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The environment always matters
journal contributionposted on 2003-08-01, 00:00 authored by C Butler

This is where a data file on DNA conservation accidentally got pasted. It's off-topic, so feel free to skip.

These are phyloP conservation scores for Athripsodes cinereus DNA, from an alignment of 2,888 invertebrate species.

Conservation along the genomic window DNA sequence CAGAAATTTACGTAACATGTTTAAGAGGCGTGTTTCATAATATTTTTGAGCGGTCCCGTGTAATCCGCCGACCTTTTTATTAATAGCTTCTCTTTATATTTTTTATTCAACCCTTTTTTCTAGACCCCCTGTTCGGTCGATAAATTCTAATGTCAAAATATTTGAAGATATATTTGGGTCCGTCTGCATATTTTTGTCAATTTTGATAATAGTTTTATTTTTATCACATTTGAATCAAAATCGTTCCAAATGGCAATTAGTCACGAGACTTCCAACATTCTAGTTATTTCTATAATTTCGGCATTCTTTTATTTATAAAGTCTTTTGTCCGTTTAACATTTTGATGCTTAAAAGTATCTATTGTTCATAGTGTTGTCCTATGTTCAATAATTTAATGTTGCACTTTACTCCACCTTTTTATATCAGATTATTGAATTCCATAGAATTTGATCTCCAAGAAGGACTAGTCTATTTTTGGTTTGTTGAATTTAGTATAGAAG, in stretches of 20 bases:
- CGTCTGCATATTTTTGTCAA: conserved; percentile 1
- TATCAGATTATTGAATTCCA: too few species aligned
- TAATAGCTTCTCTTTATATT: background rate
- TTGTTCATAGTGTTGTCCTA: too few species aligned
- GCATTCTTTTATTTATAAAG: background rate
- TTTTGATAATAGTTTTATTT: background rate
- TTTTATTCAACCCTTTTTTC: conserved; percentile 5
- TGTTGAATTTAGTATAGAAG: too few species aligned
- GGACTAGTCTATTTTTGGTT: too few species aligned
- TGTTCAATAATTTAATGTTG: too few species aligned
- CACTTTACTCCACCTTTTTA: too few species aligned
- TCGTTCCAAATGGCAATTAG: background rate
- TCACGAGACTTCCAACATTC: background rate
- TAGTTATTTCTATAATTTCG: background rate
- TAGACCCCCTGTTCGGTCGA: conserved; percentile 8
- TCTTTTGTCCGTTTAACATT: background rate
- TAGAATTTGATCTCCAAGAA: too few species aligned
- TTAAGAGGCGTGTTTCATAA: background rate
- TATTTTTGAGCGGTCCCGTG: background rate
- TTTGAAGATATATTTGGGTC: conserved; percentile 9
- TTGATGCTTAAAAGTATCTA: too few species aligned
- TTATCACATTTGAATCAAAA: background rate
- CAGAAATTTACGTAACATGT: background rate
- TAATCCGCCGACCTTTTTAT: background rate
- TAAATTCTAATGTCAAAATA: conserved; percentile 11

Superficially, the high human populations of prosperous, well-fed city-states such as Singapore and Hong Kong might appear to support the view that high concentrations of human dynamism and enterprise can alone transcend environmental constraints. Indeed, extrapolations from such densely populated regions to the whole world form the historical basis for the most optimistic estimates of how many people the Earth might support. In fact, these affluent, densely populated regions require goods and services that are produced by areas far larger than the residential area of the state. For the foreseeable future, the whole world cannot live as densely and as well as Singapore. For example, some of the fish eaten in Hong Kong is captured in Pacific Island fisheries. Beef from the Northern Territory is exported to Japan. More generally, the supply of environmentally dependent goods - including sinks for wastes - is always limited, as are inputs such as fertile soil, clean fresh water and a benign climate.